The Three IRS Payment Plans Explained

Facts about IRS Payment Plans

Unplanned expenses, financial crisis, medical emergency – there are many scenarios that could make it difficult for individuals to pay their taxes. The IRS presents avenues such as IRS installment plans to allow defaulters to pay tax over time and avoid garnishment, collection, and other actions. Monthly installment agreements give taxpayers more time to pay outstanding taxes without having to worry about legal implications. You can apply for an installment agreement by filling-out IRS Form 9465 and sending it through email to the IRS. Continuing on the topic, in this blog post, we present an overview of the types of IRS installment agreements or plans that could help individuals get a grip on their financial situation. Read on.

1. Individual Installment Agreement

The individual installment agreement is for taxpayers who owe $50,000 or less in interest, tax, and penalties. You can pay a certain amount every month through check, credit card, direct debit, payroll deduction, online payment agreement or electronic federal tax payment system. One thing you need to keep in mind is to make the monthly payments without fail or any delay.

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2. Small Business Installment Agreement

If your business owes a back tax debt of $25,000 or less, you may apply for an “In-Business Trust Fund Express” installment agreement. The business does not need to submit a financial statement, it should, however, have employees on the payroll. If approved, the business will get 24 months to pay the outstanding debt. It has to set up a Direct Debit installment agreement, in the event that the outstanding debt is more than $10,000.

3. Installment Agreement for Debts Over $50,000

If the combined debt (interest, tax, and penalty) is more than $50,000, you need to submit Form 9465 for installment agreement requests and Form 433-F to update current financial information including accounts and lines of credit, assets and real estate owned. The applicant also needs to provide employment information, monthly income, and living expenses.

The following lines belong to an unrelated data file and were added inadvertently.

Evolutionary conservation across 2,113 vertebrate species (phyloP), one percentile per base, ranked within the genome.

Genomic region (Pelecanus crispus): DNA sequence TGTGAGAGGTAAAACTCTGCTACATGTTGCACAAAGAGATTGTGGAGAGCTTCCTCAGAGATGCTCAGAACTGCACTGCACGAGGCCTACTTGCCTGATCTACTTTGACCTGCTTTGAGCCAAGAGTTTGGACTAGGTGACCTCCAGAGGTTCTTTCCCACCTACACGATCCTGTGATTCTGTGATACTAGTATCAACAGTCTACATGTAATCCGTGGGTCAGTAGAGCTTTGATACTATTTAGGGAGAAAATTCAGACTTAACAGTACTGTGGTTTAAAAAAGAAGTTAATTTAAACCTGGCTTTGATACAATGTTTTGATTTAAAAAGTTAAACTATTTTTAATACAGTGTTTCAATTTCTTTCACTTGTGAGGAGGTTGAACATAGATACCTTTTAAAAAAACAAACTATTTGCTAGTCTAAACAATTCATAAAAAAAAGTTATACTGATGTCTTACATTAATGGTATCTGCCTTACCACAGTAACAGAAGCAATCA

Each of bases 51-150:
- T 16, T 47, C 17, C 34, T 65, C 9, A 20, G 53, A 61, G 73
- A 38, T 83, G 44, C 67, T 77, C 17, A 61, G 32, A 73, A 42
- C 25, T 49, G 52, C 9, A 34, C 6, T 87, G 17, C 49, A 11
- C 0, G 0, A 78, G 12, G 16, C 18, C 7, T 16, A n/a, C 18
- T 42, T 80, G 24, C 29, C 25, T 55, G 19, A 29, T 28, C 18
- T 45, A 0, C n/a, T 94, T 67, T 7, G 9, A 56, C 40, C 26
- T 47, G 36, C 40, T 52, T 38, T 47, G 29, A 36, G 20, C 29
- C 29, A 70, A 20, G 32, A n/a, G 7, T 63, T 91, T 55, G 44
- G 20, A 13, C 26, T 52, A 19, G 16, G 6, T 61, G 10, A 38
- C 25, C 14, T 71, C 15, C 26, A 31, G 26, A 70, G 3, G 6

Set-up Cost for Installment Agreement

The cost to set up an installment agreement or payroll deduction agreement is $120. If there is a need to set up a Direct Debit agreement, the applicant has to pay $52. For those with income below a certain level, the IRS charges $42 as the installment agreement fee. If a situation comes wherein the applicant has to reinstate or restructure the existing installment plan, the IRS will charge $50 to implement the change.

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Final Words

It is important to note that the IRS doesn’t waive any penalty or interest for late payment, even after the taxpayer requests for an IRS installment plan. When faced with tax problems and looking for IRS debt relief in Dallas or anywhere else, reach out to our team of experienced tax attorneys in Dallas/Fort Worth, Texas for quick problem resolution. We can help you with an IRS installment agreement to safeguard your assets. Contact the Law Offices of Nick Nemeth at (972) 484-0829 or fill out our contact form and we will take it from there.